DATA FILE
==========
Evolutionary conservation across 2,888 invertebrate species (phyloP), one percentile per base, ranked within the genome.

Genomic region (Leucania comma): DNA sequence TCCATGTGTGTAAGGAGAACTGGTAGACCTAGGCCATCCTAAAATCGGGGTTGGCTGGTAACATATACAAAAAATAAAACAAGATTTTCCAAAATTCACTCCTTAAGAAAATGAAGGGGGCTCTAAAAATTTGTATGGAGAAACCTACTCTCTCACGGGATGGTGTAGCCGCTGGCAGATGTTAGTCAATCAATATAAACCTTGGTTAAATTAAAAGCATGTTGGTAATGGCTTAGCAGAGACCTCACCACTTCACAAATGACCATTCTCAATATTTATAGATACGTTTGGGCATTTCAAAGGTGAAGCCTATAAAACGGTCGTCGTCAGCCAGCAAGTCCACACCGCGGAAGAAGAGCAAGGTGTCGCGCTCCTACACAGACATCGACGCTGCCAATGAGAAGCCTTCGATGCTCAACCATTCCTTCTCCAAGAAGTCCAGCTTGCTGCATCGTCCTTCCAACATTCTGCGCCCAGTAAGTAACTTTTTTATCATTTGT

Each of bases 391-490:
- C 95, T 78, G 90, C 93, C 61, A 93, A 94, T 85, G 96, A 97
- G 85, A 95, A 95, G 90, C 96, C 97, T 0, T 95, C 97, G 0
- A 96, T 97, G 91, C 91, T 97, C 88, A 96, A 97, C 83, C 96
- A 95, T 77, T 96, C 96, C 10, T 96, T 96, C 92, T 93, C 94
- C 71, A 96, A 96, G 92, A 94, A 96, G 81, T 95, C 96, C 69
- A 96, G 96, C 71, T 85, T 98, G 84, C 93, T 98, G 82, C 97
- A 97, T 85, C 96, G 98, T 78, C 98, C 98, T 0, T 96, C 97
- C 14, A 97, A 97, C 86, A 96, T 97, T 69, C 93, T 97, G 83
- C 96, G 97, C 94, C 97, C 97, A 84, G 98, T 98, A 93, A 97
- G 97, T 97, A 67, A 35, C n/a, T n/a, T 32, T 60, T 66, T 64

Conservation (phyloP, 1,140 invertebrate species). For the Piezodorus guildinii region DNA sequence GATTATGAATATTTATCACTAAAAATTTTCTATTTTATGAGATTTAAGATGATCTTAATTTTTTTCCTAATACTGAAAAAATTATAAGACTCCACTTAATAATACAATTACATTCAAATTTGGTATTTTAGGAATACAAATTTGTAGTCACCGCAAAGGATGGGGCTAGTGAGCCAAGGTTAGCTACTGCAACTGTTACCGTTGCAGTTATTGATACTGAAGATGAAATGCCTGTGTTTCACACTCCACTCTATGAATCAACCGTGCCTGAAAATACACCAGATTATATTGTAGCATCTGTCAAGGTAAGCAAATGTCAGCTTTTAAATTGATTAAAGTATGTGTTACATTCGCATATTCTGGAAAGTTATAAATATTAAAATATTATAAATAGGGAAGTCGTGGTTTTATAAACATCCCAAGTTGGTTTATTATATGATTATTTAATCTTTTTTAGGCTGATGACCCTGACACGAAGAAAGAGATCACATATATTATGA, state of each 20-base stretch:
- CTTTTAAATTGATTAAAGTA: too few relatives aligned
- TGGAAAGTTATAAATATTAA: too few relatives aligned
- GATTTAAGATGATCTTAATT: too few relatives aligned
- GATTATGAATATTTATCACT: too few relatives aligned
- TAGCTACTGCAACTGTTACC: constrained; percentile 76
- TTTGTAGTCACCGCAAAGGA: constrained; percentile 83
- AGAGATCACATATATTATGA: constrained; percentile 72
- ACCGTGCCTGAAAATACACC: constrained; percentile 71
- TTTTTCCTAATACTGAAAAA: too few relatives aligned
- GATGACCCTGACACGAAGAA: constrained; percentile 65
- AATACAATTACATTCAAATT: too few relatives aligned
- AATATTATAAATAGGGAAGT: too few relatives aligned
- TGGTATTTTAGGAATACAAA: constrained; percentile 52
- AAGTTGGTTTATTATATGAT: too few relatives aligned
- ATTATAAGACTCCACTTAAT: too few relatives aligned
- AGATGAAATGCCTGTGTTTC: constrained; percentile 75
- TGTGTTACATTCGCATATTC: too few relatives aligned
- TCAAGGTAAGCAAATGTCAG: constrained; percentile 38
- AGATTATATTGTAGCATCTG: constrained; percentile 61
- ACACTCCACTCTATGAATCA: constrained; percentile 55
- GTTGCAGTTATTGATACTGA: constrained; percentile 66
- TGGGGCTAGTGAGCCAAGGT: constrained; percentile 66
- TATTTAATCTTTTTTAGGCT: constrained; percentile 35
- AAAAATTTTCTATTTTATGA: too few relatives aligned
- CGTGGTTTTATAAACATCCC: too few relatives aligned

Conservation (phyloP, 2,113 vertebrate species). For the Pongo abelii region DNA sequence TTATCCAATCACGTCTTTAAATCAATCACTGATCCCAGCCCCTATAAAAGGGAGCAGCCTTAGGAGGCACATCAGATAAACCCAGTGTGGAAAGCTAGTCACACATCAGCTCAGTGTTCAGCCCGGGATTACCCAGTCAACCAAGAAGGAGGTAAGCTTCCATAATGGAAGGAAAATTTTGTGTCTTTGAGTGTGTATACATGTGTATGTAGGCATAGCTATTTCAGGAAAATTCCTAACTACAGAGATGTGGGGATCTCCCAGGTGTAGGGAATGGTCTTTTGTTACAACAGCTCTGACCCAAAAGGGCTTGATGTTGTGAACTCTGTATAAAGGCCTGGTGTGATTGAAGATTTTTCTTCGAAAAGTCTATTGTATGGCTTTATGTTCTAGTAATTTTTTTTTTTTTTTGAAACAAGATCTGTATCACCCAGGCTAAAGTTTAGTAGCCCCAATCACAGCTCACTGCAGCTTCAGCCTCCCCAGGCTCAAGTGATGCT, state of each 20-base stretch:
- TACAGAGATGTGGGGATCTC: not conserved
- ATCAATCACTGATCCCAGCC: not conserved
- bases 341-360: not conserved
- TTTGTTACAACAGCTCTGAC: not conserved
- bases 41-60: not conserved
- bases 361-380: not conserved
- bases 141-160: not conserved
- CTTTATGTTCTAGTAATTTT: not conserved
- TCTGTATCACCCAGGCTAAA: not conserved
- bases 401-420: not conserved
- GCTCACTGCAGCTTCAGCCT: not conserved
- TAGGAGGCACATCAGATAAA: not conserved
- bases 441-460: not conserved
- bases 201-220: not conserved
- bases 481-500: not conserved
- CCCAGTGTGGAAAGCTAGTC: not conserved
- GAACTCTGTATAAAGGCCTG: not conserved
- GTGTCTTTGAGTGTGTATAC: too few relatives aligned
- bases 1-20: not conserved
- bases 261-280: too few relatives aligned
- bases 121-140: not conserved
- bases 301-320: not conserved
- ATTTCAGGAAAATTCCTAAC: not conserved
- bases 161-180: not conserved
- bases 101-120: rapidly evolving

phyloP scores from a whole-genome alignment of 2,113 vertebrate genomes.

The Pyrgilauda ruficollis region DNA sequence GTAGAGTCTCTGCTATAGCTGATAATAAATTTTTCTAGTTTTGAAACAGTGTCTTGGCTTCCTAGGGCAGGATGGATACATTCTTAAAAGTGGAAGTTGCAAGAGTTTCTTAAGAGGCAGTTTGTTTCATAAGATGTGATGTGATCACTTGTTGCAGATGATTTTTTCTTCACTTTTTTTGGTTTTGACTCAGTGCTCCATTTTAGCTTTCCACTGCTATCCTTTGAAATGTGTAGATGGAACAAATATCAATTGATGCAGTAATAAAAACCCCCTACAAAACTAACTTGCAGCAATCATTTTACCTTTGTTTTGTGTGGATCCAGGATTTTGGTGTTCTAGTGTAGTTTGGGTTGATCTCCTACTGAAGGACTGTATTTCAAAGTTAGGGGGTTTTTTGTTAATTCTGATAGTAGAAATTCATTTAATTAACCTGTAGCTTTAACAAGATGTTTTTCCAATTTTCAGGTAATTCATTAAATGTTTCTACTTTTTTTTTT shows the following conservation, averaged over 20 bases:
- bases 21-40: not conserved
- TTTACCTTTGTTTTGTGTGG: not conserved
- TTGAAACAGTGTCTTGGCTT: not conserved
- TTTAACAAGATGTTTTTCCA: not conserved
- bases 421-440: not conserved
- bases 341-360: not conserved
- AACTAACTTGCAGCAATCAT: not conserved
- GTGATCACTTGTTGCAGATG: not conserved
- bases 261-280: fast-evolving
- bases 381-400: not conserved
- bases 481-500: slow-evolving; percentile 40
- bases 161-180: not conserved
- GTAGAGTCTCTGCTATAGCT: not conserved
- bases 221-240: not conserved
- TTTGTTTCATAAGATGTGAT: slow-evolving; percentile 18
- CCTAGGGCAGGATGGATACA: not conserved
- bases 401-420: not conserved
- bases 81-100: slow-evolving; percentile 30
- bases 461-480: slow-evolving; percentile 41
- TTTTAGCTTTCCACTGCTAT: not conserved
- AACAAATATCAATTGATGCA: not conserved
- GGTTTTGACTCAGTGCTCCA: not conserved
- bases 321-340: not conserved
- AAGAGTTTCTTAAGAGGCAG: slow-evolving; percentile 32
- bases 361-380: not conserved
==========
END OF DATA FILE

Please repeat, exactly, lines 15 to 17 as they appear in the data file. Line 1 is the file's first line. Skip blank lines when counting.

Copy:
- CTTTTAAATTGATTAAAGTA: too few relatives aligned
- TGGAAAGTTATAAATATTAA: too few relatives aligned
- GATTTAAGATGATCTTAATT: too few relatives aligned